"TARANTARA!" TRIUMPH FOR STAGERS



The Grayshott Stagers gave audiences a musical treat last week with a highly enjoyable presentation of “Tarantara! Tarantara!” a musical play about the famous operatic partnership of Gilbert and Sullivan.

Ian Taylor's play tells the story of the pairing of the librettist and the composer, their association with impresario D'Oyly Carte, the huge success of their Savoy operas and ultimately the acrimonious breakdown in their professional relationship. Threaded into the story were suitable musical excerpts from the most popular operas, which had the audience humming along in appreciation.

The Stagers were fortunate to cast three accomplished actors in the contrasting roles of WS Gilbert, Arthur Sullivan and Richard D'Oyly Carte.

As Gilbert, Andrew Boughton conveyed well the temperamental nature of the great librettist who favoured whimsical plots concerning changes of identity, magic potions and lozenges. The comic side to his personality was well displayed and he delivered some of the best lines in the play. He was particularly good in the song “Am I Alone?” from Patience, flitting about as the fey Bunthorne with lily in hand.

Richard White gave a most convincing interpretation, portraying well the frustrations of Arthur Sullivan. His expressive performance reflected the inner turmoil of the great composer who reveled with the elite of society, who was constantly blighted by ill health, and who yearned to write grand opera and serious music but became trapped by his success as the writer of popular comic operas.

Michael Clarke played the oily impresario Richard D'Oyly Carte with mannered style, treading a delicate path as he tried to pacify both men and cajole them into collaborating in further operas. His rendition of Ruddigore's “When the Night Wind Howls” was sung with relish and, bathed in demonic green light, was particularly effective.

As George Grossmith, one of the leading actors in the Savoy Opera Company, Peter Gardner's vocal abilities were truly tested with several tongue-twisting patter songs and his capable performance of the Nightmare Song from Iolanthe was justly rewarded with an extended round of applause.

Talented Alexandra Legat played the role of actress Rose Hervey with confidence. She has excellent stage presence, a strong mezzo voice and fine comic timing which she used to good effect as she attempted to sing HMS Pinafore's “Never Mind the Why and Wherefore” in spite of constant interruption.

Heather Parker gave a lively performance as Savoy soubrette Jessie Bond. She really shone in her solos and it is a pity that the role was not allotted a few extra songs as she has a lovely soprano range and the audience would have liked to hear more of her.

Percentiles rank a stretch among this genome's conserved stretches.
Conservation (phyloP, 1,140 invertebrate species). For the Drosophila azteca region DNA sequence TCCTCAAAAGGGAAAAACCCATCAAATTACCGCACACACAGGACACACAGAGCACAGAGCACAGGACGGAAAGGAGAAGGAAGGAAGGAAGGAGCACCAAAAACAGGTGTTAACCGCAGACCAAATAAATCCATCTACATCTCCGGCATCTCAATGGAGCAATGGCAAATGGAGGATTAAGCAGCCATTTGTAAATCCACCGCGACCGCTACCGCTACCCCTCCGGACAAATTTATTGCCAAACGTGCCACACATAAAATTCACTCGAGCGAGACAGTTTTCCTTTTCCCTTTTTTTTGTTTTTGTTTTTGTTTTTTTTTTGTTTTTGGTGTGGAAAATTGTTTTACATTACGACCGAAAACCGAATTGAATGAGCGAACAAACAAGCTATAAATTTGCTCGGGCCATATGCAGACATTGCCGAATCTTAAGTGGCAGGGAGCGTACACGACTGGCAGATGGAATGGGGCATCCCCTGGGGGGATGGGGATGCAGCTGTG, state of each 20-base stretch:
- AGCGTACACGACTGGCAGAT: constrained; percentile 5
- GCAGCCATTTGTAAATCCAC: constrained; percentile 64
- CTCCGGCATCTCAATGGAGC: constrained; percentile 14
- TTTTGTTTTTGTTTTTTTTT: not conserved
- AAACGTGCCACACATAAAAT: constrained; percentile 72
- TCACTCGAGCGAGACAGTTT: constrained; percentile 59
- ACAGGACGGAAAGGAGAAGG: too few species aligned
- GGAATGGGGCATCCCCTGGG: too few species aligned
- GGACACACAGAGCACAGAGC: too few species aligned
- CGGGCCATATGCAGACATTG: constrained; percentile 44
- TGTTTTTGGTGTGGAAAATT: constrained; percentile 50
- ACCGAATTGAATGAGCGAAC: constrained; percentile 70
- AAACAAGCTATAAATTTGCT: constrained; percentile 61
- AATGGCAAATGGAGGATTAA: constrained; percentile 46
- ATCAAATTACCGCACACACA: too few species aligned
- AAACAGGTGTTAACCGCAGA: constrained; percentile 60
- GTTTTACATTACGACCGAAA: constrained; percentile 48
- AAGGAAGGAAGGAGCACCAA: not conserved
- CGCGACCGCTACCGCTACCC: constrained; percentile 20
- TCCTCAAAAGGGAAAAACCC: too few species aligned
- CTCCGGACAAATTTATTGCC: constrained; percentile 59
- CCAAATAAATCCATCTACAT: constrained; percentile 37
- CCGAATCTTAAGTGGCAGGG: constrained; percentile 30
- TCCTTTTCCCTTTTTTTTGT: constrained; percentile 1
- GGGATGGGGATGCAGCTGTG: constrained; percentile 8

Teresa Marsh, always a pleasure to watch, ably demonstrated a number of accents as she switched effortlessly between the roles of American Savoyard Geraldine Ulmar, Sullivan's English lady friend Mary Ronalds and Carte's Scottish wife and secretary Helen Lenoir, with her usual impeccable style.

Alan Stone played the stagehand Joe; quietly observing and commenting wryly on the action. He also had the opportunity to shine in solo numbers such as the Pirate King's song.

Chorus members Jennifer Charters, Shona Dickinson, Liz Dobson, Shirley Jelliss, Betty Penny, Thelma Robertson, Jane Sargeant, Mandy Sutcliffe, Marian Walker, John Dickens, Malcolm Dobson, Bob Fells, Mike Lee and Tony Legat ably supported the leads in some of the show's bigger musical numbers, particularly the excerpts from Trial By Jury, Patience and HMS Pinafore, as well as the title song “Tarantara” from The Pirates of Penzance. One of their number had a tendency to fidget during quiet scenes, which was somewhat distracting. The chorus is an essential part of any musical production and they should never forget that they are just as visible as the leads standing at the front!

Musical Director Tony McIntee deserves high praise, not only for successfully drilling the chorus and soloists through a huge number of G&S hits, but for single handedly accompanying them in sensitive style throughout the evening, a marathon achievement with a show almost three hours long.

Heather Legat's direction was well paced and she delivered an evening of first class entertainment. The audience was treated to a score of operatic hits and learnt a great deal about how the Savoy operas were written and about the two protagonists who are such an important part of English Musical Theatre.

Wardrobe mistresses Lynn Patton and Betty Penny dressed the large cast very well. Costume changes were kept to a minimum, but the different operas were successfully and effectively represented with the addition of simple hats and hand props.

Also deserving a special mention are the billboards advertising the various operas, beautifully painted by Judy Lee who was also responsible for the simple but effective backcloth showing the rehearsal stage of the Savoy Theatre in 1888.

We are lucky to have such a wealth of theatrical talent in our local area so it was a pity to see some empty seats on the Friday night. You can't beat a night out at the theatre; it's so much more rewarding than sitting at home stagnating in front of the television.

JJEF



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Updated: 1st December 2001
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